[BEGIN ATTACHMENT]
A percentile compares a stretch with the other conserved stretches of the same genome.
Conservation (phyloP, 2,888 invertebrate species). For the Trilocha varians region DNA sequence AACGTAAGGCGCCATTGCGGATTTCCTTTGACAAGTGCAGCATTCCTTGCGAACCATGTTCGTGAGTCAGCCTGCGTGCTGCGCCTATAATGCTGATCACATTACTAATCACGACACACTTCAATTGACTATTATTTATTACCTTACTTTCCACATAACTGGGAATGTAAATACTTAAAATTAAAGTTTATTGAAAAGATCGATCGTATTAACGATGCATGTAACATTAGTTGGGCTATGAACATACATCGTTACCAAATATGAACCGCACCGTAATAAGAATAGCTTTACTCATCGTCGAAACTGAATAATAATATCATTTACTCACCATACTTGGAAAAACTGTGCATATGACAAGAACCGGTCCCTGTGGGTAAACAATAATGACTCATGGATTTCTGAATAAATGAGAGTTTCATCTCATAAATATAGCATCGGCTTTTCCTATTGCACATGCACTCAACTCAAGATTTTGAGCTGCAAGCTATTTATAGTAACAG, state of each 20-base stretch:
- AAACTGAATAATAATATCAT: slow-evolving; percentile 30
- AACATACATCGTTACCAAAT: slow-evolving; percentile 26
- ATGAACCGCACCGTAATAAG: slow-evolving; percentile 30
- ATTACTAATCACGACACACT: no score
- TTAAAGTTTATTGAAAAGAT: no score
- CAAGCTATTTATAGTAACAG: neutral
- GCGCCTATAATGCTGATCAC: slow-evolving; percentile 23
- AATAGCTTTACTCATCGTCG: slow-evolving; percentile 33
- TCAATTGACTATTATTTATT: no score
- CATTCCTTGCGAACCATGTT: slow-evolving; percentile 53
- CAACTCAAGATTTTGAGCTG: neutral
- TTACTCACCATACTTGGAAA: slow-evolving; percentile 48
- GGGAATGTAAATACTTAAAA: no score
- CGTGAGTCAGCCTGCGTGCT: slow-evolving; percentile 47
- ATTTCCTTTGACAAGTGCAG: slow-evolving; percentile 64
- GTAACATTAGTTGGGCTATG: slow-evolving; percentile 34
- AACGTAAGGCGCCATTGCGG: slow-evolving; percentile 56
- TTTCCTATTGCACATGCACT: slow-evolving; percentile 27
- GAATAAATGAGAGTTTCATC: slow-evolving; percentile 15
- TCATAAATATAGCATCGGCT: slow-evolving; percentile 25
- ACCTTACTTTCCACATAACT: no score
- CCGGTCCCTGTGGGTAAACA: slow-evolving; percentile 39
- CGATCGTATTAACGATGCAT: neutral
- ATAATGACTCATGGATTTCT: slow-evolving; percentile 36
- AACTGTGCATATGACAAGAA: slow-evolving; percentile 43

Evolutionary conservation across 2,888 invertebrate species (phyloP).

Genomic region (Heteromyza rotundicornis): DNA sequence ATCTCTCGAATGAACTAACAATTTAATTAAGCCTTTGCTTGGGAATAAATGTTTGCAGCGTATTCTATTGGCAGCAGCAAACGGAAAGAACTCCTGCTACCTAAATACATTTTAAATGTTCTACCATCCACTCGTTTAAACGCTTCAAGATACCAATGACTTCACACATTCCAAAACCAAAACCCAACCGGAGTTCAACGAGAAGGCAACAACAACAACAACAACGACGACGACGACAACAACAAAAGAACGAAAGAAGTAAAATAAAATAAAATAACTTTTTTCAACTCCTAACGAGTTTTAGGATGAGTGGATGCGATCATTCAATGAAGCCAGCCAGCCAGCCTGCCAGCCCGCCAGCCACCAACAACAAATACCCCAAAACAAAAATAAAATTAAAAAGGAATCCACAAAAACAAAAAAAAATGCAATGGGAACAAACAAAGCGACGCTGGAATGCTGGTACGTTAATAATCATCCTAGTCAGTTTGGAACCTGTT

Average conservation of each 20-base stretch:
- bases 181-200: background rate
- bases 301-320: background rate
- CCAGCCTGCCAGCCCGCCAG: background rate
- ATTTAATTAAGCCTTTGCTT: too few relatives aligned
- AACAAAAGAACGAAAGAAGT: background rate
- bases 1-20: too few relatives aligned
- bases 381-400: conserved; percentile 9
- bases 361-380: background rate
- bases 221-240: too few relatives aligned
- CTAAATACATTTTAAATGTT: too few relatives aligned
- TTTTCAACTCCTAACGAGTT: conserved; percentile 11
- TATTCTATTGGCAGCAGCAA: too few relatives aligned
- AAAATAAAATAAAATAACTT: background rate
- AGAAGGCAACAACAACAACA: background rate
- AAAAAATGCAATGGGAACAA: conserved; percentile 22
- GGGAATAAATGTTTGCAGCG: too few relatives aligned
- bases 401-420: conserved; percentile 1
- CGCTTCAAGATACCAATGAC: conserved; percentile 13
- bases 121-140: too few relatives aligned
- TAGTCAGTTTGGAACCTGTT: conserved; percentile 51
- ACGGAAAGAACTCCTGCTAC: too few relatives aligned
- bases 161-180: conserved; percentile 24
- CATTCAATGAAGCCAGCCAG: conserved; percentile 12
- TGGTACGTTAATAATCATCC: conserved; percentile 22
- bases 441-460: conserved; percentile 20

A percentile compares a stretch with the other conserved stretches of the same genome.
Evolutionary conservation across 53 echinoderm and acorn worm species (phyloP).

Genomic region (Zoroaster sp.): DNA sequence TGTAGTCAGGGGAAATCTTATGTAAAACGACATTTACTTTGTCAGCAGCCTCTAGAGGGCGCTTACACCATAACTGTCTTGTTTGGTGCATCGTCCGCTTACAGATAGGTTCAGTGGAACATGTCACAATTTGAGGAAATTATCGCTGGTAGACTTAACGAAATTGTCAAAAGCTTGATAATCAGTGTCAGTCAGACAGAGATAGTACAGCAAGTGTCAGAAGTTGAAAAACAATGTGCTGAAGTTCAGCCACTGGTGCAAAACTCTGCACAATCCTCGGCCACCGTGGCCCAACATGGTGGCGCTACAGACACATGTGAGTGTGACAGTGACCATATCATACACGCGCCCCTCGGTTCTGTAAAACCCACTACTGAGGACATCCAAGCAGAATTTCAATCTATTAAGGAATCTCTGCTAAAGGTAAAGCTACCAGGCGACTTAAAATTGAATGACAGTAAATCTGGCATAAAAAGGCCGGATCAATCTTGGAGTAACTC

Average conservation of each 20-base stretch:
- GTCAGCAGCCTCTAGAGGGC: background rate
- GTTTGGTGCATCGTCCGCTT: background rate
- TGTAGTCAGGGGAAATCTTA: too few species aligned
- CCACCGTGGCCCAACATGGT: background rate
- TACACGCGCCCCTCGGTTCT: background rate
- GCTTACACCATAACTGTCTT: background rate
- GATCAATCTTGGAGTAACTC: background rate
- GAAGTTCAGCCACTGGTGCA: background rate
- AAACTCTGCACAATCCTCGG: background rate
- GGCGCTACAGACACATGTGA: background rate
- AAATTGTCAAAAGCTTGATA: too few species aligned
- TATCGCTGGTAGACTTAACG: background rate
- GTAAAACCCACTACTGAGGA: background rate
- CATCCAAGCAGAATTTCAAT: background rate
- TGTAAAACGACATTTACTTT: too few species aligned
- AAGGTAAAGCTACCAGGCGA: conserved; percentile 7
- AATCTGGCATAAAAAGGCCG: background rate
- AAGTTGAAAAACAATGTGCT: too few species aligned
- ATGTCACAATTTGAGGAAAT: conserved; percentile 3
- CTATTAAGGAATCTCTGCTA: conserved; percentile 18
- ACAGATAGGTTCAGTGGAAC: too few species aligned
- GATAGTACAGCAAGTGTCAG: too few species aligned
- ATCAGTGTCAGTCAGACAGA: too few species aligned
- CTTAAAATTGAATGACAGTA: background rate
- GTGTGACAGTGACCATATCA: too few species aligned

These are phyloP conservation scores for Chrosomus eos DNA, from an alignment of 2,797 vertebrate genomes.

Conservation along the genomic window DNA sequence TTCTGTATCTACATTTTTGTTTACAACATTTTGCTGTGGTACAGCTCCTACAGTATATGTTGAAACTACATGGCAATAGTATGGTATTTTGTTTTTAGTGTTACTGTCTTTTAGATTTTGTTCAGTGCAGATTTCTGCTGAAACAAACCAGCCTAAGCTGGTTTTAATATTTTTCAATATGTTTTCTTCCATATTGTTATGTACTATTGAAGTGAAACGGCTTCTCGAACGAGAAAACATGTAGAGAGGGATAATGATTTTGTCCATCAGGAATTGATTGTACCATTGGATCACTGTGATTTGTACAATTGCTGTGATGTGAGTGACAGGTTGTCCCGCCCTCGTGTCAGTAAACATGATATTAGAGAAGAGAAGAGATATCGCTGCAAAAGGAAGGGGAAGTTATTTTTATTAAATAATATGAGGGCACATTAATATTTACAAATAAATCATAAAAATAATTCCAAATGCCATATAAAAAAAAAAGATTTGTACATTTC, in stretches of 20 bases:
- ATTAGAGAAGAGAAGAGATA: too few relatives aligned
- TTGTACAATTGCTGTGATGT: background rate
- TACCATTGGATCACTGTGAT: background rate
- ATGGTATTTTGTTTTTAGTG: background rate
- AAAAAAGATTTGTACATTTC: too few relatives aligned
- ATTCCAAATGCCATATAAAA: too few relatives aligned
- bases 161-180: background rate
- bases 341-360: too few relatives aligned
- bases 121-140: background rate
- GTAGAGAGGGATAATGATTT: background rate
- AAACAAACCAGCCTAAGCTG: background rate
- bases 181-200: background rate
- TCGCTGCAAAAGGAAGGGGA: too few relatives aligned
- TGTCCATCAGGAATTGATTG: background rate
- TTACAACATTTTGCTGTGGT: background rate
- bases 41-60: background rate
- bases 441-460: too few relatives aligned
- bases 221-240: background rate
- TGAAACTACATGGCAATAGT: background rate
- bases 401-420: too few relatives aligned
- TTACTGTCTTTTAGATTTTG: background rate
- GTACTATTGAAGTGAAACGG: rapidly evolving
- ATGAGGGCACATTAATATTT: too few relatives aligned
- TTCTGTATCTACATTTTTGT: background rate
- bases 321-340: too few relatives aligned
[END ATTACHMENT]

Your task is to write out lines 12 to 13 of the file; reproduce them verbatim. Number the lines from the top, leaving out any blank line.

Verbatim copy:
- CATTCCTTGCGAACCATGTT: slow-evolving; percentile 53
- CAACTCAAGATTTTGAGCTG: neutral